The perennial debate over the future of democracy reaches new heights with the proliferation and penetration of information technologies in all facets of human life. Humanity has arrived at a moment of immense democratic and entrepreneurial opportunities made possible by information technology. However, these opportunities at the same time pose potential threats if not timely debated and planned for. Democracy, that includes concepts of citizenship, human rights, free speech, voting, election, constitutions, economic and political freedom, self-determination, balance of power and position of public office, is conceptualised in this chapter as the vessel that holds hope for a better life.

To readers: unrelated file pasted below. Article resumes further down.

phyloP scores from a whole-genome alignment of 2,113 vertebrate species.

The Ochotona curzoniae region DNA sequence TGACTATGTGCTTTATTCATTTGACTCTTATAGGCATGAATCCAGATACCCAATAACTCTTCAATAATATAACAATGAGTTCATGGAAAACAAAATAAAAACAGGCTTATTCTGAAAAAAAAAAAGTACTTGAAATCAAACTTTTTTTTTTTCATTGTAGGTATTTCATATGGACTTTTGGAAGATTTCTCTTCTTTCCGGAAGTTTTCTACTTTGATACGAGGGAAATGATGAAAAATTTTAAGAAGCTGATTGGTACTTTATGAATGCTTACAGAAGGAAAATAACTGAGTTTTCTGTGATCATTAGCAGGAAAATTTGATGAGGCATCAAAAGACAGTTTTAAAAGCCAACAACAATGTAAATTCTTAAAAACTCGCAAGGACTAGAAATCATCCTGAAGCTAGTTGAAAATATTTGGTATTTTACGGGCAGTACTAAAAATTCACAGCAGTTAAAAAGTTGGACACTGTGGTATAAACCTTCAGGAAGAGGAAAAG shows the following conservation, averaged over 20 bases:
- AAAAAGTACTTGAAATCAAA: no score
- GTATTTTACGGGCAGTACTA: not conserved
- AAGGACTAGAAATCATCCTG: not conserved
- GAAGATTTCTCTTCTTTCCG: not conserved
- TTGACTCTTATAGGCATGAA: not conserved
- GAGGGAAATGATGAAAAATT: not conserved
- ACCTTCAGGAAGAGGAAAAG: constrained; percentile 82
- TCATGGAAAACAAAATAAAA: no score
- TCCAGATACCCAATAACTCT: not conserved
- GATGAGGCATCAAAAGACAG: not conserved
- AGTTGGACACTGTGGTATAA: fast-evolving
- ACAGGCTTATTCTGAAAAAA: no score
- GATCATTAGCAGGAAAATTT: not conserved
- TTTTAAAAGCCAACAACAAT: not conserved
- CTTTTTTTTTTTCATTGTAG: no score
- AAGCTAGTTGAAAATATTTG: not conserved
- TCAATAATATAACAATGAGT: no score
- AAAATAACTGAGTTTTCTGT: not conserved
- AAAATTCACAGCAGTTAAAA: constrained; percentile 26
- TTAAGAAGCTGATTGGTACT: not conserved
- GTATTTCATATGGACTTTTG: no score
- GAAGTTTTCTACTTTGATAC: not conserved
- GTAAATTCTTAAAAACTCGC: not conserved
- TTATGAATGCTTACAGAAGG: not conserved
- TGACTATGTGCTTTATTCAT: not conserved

The chapter 1 examines current problems of representative democracy and the impact of information technologies on current and future quality of democratic life. Four generic models of 'electronic democracy', made possible by interactive information technologies, are analysed in terms of their applicability and impact. These are 'Electronic Bureaucracy', 'Information Management', 'Populist' and 'Civil Society' models. Information technology's impact on the roles, responsibilities and accountability of citizens, elected representatives, media and corporations is examined. In order to take current and future hopes for a better life into the 21st century, the chapter proposes strategies for ways forward or the reinvention of the democratic vessel, including community values, accommodating debate, and providing access for citizen participation in policy analysis.